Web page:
Since time immemorial religion has been co-opted by the establishment in so much as the monarch is the sole representative of the Islamic religion in the country: amir al-muminin, “Commander of the faithful.”

In the 19th century, there was so much dissension in Morocco. Indeed, the country was divided into: Bled al-Makhzen (land controlled by the government) and Bled as-Siba (land of dissent). In Bled as-Siba, which was mostly the periphery inhabited by the Amazigh/Berber people, the population recognized the religions mantle of the monarch and conducted prayers in his name, but not his temporal status and, consequently refused to pay him taxes.

Moulay Slimane, Sultan of Morocco from 1792-1822, waged a war against the Amazigh/Berbers in the Meknes region. They defeated his army and imprisoned him. He thought they would, definitely, kill him, but actually, instead, they took off his clothes and gave him new ones, cut his old clothes into hundreds of pieces and distributed them among the tribesmen as symbol of religions grace (Baraka), he enjoyed as a representative of Allah in his land. Then, they accompanied him to the gates of his capital city Fes and released him unharmed. Back on the throne he decided to put an end to any military actions against the rebellious Amazighs/Berbers of Morocco.

Traditionally, the Ministry of Islamic Waqf and Religions Affairs has always being located in the palace precinct (mechouar) so that the monarch can walk to its building on foot to check on the religions affairs of the nation. In addition, the sovereign has in the past and still today makes annual money gifts to the religions lodges of moderate Sufi Islam located all over the country to secure their infallible support.

Today, the strong Sufi lodge of the Boutchichiya Tariqa, located in the environs of the city of Berkane, in eastern Morocco, has millions of adepts in Morocco and abroad, and they are all staunch followers of the monarchy.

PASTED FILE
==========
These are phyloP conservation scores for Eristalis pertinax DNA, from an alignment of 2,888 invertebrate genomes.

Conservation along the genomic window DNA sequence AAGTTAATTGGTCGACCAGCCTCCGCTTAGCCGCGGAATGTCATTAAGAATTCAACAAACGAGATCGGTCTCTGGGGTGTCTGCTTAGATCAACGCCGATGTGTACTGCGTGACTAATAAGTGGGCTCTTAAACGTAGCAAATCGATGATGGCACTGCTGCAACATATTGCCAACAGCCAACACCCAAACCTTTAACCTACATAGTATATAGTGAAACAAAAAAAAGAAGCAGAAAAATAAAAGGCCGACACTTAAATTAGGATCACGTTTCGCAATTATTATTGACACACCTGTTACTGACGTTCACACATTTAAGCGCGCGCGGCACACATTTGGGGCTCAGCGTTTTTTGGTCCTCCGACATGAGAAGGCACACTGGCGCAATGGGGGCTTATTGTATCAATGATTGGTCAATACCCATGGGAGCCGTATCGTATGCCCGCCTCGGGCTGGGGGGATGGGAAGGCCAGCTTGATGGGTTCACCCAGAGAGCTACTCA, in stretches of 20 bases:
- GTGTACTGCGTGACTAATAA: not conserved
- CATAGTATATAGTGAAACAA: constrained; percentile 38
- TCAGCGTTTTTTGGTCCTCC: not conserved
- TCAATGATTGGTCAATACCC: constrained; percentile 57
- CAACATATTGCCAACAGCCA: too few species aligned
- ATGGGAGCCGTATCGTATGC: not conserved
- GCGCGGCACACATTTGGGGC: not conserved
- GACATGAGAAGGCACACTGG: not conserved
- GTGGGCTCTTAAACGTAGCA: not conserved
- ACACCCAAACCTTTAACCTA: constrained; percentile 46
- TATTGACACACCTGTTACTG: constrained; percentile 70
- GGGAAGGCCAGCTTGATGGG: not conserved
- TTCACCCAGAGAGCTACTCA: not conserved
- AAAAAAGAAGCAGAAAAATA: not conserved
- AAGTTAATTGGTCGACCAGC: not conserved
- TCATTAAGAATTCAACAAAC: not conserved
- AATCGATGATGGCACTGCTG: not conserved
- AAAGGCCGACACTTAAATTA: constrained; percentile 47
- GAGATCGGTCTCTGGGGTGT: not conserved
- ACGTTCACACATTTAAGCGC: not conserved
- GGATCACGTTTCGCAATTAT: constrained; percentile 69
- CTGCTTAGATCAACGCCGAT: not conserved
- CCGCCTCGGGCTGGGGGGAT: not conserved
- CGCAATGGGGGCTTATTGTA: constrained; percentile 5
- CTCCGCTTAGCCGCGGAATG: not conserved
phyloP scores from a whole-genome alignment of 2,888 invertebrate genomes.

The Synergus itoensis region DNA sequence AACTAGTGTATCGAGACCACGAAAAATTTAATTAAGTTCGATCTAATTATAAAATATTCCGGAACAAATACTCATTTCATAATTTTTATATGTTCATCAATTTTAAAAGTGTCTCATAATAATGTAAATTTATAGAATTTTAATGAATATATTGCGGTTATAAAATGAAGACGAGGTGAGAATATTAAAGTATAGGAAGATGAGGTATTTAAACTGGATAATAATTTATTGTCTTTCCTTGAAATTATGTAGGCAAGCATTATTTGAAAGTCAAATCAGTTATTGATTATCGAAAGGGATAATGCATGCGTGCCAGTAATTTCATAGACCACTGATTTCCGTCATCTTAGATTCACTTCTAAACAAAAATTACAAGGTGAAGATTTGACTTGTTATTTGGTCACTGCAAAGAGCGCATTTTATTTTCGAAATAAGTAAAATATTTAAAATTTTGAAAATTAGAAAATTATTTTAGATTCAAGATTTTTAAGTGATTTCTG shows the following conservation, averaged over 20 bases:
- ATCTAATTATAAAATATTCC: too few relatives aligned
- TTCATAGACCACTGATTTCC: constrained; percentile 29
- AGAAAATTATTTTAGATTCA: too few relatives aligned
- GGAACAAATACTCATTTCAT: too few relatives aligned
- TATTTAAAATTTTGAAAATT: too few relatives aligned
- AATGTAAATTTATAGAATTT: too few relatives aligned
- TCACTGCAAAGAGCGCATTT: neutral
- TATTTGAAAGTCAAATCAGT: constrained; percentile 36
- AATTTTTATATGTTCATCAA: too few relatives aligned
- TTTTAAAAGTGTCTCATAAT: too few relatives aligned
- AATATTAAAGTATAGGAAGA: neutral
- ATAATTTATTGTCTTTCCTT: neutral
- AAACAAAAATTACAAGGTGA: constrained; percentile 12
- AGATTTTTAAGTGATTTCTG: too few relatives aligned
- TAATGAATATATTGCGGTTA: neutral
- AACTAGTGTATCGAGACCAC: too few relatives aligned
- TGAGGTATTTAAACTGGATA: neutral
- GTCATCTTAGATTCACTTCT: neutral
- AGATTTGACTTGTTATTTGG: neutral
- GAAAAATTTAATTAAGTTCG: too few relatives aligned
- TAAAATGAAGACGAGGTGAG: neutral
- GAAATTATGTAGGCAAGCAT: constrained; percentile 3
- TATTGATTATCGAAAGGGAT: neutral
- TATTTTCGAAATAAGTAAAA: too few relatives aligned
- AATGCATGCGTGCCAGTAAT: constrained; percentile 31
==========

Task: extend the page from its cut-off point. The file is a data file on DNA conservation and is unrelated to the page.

Indeed, during the Arab Spring in 2011, they staged a monster demonstration in Casablanca of millions of participants in support of the monarchy.

In Fine

Moroccan people do not reject the monarchy’s co-optation of the religions field because it is synonymous of stability, tolerance and moderation and, actually, when it comes to religion, most Moroccans are adepts of the wasatiyya or middle of the road religious approach which calls for brotherhood of men and rejects religious violence and extremism.

However, they reject the massive co-optation of the political field because it enhances corruption, nepotism, tribalism, patriarchy and abuse of power. They strongly reject also, the co-optation of the press because it stifles free expression.

Moroccans want, today, a constitutional monarchy and not an executive monarchy and want all political actors to be fully accountable.

The Arabic Spring 2.0 is around the corner in Algeria where it is paving the way to democracy and surely Moroccans would not want ever to be the undemocratic neighbor of a democratic country.

You can follow Professor Mohamed CHTATOU on Twitter: @Ayurinu



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Dr. Mohamed Chtatou

Dr. Mohamed Chtatou

Dr. Mohamed Chtatou is a Professor of education science at the university in Rabat. He is currently a political analyst with Moroccan, Gulf, French, Italian and British media on politics and culture in the Middle East, Islam and Islamism as well as terrorism. He is, also, a specialist on political Islam in the MENA region with interest in the roots of terrorism and religious extremism.